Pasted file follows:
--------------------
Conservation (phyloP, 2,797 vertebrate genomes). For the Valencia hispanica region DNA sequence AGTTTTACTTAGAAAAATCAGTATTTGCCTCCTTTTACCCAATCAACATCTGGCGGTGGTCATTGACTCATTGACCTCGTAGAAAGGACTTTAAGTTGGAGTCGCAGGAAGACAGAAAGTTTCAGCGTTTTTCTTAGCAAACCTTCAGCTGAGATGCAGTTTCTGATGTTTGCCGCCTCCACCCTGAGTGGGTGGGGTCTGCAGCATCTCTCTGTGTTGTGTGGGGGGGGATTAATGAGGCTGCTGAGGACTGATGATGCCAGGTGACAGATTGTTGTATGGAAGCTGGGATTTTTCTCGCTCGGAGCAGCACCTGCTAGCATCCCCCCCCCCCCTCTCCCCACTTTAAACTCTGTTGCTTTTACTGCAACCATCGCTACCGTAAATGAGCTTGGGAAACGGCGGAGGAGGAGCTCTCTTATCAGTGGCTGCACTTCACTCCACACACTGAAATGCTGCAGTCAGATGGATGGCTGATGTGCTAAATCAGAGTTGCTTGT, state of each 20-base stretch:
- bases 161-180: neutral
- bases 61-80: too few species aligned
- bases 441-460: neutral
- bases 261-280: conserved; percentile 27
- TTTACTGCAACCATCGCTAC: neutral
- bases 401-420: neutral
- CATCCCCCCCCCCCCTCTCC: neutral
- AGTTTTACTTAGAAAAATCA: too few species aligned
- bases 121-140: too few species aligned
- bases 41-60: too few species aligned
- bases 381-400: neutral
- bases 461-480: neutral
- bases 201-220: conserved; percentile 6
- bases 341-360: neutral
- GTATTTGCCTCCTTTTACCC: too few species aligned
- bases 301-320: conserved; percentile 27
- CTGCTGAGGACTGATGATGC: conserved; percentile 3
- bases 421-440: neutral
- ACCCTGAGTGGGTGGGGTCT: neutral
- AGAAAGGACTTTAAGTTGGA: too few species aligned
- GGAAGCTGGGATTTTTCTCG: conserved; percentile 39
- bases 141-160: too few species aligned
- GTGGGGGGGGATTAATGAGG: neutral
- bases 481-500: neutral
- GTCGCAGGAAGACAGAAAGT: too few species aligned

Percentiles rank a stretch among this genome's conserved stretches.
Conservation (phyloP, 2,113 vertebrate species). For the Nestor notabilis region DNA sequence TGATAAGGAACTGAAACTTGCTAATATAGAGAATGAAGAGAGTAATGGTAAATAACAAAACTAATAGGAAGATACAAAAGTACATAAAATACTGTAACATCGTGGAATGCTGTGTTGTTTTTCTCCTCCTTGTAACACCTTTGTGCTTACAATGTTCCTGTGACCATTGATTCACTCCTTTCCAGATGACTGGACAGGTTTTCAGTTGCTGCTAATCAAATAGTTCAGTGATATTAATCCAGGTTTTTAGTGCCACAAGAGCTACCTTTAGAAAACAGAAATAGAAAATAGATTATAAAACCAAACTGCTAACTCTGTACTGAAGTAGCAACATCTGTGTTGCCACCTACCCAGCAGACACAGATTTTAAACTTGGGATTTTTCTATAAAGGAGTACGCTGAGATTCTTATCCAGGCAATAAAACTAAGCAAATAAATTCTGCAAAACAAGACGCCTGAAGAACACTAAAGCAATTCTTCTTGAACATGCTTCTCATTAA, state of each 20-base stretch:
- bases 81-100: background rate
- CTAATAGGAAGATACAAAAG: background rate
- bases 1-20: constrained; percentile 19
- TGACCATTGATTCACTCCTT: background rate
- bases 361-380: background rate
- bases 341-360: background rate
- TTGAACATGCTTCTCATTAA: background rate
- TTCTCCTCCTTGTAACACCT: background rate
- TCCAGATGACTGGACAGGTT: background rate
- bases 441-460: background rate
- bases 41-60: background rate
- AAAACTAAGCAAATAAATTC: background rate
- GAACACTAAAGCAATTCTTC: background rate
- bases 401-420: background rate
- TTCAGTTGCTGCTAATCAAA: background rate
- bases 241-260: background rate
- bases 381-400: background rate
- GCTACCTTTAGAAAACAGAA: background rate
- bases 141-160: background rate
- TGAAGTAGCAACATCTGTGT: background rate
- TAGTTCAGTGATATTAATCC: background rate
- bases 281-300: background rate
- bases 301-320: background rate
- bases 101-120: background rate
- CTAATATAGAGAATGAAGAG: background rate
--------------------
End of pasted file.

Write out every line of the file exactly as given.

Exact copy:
Conservation (phyloP, 2,797 vertebrate genomes). For the Valencia hispanica region DNA sequence AGTTTTACTTAGAAAAATCAGTATTTGCCTCCTTTTACCCAATCAACATCTGGCGGTGGTCATTGACTCATTGACCTCGTAGAAAGGACTTTAAGTTGGAGTCGCAGGAAGACAGAAAGTTTCAGCGTTTTTCTTAGCAAACCTTCAGCTGAGATGCAGTTTCTGATGTTTGCCGCCTCCACCCTGAGTGGGTGGGGTCTGCAGCATCTCTCTGTGTTGTGTGGGGGGGGATTAATGAGGCTGCTGAGGACTGATGATGCCAGGTGACAGATTGTTGTATGGAAGCTGGGATTTTTCTCGCTCGGAGCAGCACCTGCTAGCATCCCCCCCCCCCCTCTCCCCACTTTAAACTCTGTTGCTTTTACTGCAACCATCGCTACCGTAAATGAGCTTGGGAAACGGCGGAGGAGGAGCTCTCTTATCAGTGGCTGCACTTCACTCCACACACTGAAATGCTGCAGTCAGATGGATGGCTGATGTGCTAAATCAGAGTTGCTTGT, state of each 20-base stretch:
- bases 161-180: neutral
- bases 61-80: too few species aligned
- bases 441-460: neutral
- bases 261-280: conserved; percentile 27
- TTTACTGCAACCATCGCTAC: neutral
- bases 401-420: neutral
- CATCCCCCCCCCCCCTCTCC: neutral
- AGTTTTACTTAGAAAAATCA: too few species aligned
- bases 121-140: too few species aligned
- bases 41-60: too few species aligned
- bases 381-400: neutral
- bases 461-480: neutral
- bases 201-220: conserved; percentile 6
- bases 341-360: neutral
- GTATTTGCCTCCTTTTACCC: too few species aligned
- bases 301-320: conserved; percentile 27
- CTGCTGAGGACTGATGATGC: conserved; percentile 3
- bases 421-440: neutral
- ACCCTGAGTGGGTGGGGTCT: neutral
- AGAAAGGACTTTAAGTTGGA: too few species aligned
- GGAAGCTGGGATTTTTCTCG: conserved; percentile 39
- bases 141-160: too few species aligned
- GTGGGGGGGGATTAATGAGG: neutral
- bases 481-500: neutral
- GTCGCAGGAAGACAGAAAGT: too few species aligned

Percentiles rank a stretch among this genome's conserved stretches.
Conservation (phyloP, 2,113 vertebrate species). For the Nestor notabilis region DNA sequence TGATAAGGAACTGAAACTTGCTAATATAGAGAATGAAGAGAGTAATGGTAAATAACAAAACTAATAGGAAGATACAAAAGTACATAAAATACTGTAACATCGTGGAATGCTGTGTTGTTTTTCTCCTCCTTGTAACACCTTTGTGCTTACAATGTTCCTGTGACCATTGATTCACTCCTTTCCAGATGACTGGACAGGTTTTCAGTTGCTGCTAATCAAATAGTTCAGTGATATTAATCCAGGTTTTTAGTGCCACAAGAGCTACCTTTAGAAAACAGAAATAGAAAATAGATTATAAAACCAAACTGCTAACTCTGTACTGAAGTAGCAACATCTGTGTTGCCACCTACCCAGCAGACACAGATTTTAAACTTGGGATTTTTCTATAAAGGAGTACGCTGAGATTCTTATCCAGGCAATAAAACTAAGCAAATAAATTCTGCAAAACAAGACGCCTGAAGAACACTAAAGCAATTCTTCTTGAACATGCTTCTCATTAA, state of each 20-base stretch:
- bases 81-100: background rate
- CTAATAGGAAGATACAAAAG: background rate
- bases 1-20: constrained; percentile 19
- TGACCATTGATTCACTCCTT: background rate
- bases 361-380: background rate
- bases 341-360: background rate
- TTGAACATGCTTCTCATTAA: background rate
- TTCTCCTCCTTGTAACACCT: background rate
- TCCAGATGACTGGACAGGTT: background rate
- bases 441-460: background rate
- bases 41-60: background rate
- AAAACTAAGCAAATAAATTC: background rate
- GAACACTAAAGCAATTCTTC: background rate
- bases 401-420: background rate
- TTCAGTTGCTGCTAATCAAA: background rate
- bases 241-260: background rate
- bases 381-400: background rate
- GCTACCTTTAGAAAACAGAA: background rate
- bases 141-160: background rate
- TGAAGTAGCAACATCTGTGT: background rate
- TAGTTCAGTGATATTAATCC: background rate
- bases 281-300: background rate
- bases 301-320: background rate
- bases 101-120: background rate
- CTAATATAGAGAATGAAGAG: background rate